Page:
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Media and communication studies has, historically, separated its object of study into three loose categories. Each informs the other, no approach treats them as distinct, but all theoretical approaches tend to privilege one over the other. These three approaches can be thought as institutions, texts, and audiences.

Institutional approaches might consider policy or political economy. It might be marxist or feminist, it might investigate the implications of regulation and ownership. It thinks about what you might think of as capital ‘M’ media, big mass media, and it uses approaches that more or less see the media as a type of institution, and so uses methods that help with that.

Textual approaches, which might be hermeneutic (what does this TV series mean?) through to post-something critical (a postfeminist critique of the latest BBC adaptation of Pride and Prejudice) are interested in thinking about what media texts might mean. They might use content analysis (a week of TV will include 4,562 acts of violence, therefore…), sociology, politics, critical theory. They might consider a single show or song, or an entire institution (what does TV mean?), but the emphasis falls not on the surrounding institutions but on a specific bit of content.

Finally, audiences. This research, which often crosses or shares things with social science research, is interested in what audiences do with the media. It began with old school media effects research which tended to treat the media as a particular sort of institution that could, more or less, enforce, a world view upon an audience, through to more recent work that tends to recognise that audiences have more agency than this. Regardless of intent, method, and so on, this part of the research field sees or wants to consider reception, what happens at the receiving end, as the significant part of media and communication.

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What all these approaches share is that they can be thought to look past media as media and go straight to representation (what does it mean, how, why), and in that process not engage with, or consider, what or how the technical specificity of media (individually and possibly in general) is, and what the implications of that might be.

There are a small group of (increasingly) influential media theorists who are approaching ‘the media’ from a different point of view. For the sake of simplicity we will call this ‘materialist media studies’. These scholars, who are rather geeky, begin from the premise that there are technical attributes that matter, deeply, and that these inform/influence/effect what the media is, can be, might be, as much as any problems or questions of representation.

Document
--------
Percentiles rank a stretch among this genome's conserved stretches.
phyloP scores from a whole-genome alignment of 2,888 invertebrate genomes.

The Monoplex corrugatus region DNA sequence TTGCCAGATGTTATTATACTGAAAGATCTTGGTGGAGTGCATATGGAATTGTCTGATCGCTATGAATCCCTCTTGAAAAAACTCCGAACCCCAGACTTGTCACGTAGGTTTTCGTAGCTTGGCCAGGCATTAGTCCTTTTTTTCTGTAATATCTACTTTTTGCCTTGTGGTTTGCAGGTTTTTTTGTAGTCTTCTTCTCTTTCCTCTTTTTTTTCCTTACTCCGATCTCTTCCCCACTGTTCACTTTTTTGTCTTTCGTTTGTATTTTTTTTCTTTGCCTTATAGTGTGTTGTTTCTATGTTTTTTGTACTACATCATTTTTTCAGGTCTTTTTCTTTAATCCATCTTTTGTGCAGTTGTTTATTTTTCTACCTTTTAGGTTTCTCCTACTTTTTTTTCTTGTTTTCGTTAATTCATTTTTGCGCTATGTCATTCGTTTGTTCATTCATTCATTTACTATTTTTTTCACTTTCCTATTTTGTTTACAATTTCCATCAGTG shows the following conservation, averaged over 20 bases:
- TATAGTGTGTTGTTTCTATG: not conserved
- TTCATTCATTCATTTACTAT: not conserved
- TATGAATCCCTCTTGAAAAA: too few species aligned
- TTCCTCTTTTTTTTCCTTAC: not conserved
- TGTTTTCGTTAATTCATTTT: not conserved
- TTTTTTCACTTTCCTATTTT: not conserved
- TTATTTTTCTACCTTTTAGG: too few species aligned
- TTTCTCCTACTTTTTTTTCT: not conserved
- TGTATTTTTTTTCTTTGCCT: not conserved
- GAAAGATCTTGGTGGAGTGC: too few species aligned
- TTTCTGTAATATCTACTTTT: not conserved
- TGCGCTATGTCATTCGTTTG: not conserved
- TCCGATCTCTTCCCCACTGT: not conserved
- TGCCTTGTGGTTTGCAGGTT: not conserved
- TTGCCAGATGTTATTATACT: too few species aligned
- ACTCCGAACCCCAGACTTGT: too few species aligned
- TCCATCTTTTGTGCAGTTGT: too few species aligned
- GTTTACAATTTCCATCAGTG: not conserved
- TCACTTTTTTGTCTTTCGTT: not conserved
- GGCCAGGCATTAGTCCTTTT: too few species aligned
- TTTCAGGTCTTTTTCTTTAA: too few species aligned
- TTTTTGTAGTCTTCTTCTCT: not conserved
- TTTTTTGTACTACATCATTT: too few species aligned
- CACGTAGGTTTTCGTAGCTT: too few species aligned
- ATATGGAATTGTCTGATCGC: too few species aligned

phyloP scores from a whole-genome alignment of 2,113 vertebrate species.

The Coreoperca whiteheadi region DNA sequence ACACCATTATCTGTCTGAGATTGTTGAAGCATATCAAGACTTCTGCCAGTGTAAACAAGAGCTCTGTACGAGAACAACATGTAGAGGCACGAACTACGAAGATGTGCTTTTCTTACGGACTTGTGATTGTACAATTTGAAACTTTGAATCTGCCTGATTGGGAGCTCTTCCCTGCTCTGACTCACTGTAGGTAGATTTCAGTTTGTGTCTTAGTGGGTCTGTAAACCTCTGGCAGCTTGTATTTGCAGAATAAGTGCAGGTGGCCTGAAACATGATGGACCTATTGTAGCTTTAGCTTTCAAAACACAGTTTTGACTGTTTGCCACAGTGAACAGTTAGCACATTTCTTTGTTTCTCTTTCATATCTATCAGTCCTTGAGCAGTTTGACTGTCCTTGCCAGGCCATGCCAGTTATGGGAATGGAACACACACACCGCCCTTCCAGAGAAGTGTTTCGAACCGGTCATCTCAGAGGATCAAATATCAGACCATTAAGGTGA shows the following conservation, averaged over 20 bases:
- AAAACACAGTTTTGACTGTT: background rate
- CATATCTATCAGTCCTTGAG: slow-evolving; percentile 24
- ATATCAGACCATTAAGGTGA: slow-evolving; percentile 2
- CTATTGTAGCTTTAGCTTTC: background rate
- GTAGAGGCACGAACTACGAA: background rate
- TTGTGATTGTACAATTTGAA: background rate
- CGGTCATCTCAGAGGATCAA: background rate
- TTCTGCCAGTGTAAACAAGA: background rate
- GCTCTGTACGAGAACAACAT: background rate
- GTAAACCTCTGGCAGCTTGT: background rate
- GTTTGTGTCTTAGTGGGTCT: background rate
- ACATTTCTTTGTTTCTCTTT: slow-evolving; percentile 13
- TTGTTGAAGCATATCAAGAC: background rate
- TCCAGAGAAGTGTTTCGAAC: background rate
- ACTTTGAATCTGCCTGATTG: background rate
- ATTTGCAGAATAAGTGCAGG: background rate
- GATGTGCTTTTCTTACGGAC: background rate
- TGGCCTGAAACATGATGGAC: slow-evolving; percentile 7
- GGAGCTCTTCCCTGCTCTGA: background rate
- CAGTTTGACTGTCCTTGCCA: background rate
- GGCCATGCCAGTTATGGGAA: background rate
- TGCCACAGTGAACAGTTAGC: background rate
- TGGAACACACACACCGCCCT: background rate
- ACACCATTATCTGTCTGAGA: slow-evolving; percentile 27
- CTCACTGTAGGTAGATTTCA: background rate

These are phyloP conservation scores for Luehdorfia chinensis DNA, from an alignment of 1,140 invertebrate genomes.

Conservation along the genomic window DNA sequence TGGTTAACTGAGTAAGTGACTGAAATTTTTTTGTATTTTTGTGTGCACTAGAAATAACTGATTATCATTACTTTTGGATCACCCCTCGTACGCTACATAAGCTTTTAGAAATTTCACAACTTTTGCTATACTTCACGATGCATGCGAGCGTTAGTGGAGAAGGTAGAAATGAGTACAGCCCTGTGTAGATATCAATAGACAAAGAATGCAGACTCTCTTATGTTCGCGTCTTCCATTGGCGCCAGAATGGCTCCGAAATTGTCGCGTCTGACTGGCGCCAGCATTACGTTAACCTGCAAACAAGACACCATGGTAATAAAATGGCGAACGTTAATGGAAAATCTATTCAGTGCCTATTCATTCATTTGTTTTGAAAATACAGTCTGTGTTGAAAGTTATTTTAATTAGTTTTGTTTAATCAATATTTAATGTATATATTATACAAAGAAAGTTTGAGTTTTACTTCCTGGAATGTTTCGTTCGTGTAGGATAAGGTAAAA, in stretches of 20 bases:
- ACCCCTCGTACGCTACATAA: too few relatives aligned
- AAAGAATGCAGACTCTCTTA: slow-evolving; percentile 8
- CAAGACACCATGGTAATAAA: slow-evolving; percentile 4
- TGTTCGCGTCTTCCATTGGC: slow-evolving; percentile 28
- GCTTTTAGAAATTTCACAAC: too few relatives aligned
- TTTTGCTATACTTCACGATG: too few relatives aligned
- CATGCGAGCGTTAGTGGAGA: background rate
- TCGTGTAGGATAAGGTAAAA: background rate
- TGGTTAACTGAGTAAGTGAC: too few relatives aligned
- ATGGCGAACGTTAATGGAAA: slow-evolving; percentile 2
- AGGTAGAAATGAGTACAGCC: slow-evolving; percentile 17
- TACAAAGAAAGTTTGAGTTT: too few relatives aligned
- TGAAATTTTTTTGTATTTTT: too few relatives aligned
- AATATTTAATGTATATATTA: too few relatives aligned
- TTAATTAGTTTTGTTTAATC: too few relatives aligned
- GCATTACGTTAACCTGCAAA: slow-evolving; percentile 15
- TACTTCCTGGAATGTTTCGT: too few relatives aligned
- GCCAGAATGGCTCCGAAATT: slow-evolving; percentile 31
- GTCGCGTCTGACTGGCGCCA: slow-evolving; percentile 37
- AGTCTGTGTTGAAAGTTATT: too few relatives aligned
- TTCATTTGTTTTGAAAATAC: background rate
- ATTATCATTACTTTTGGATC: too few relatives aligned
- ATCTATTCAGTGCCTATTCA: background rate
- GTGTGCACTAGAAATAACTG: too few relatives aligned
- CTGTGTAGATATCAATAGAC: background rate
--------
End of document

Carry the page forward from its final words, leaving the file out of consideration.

These theorists like to think about the media technically, but they treat the technical as made up of parts, and that these parts have influences. The more interesting theorists extend this same way of thinking about things to texts, institutions, and audiences. In this model the human (what, why, how we make and use media) is one part amongst the non human (electricity, signals, transistors, silicon chips, code, copper), and in more radical versions critiques traditional approaches for its anthropomorphism and, well, vanity (that it assumes we are at the centre of all).

Here things matter, things as things and not things as always and already defined by their use value or relation to the human. It recognises the complex, interconnected density of the world, and the difficulty (and artificiality) of our desire to comprehend this by separating it into discrete, separate parts.

The media objects lab begins from this question of density, of what makes up the media or communication problem we are investigating through our research through a process of critical thick description, to expand (and not simplify) what we think we are, and it, is.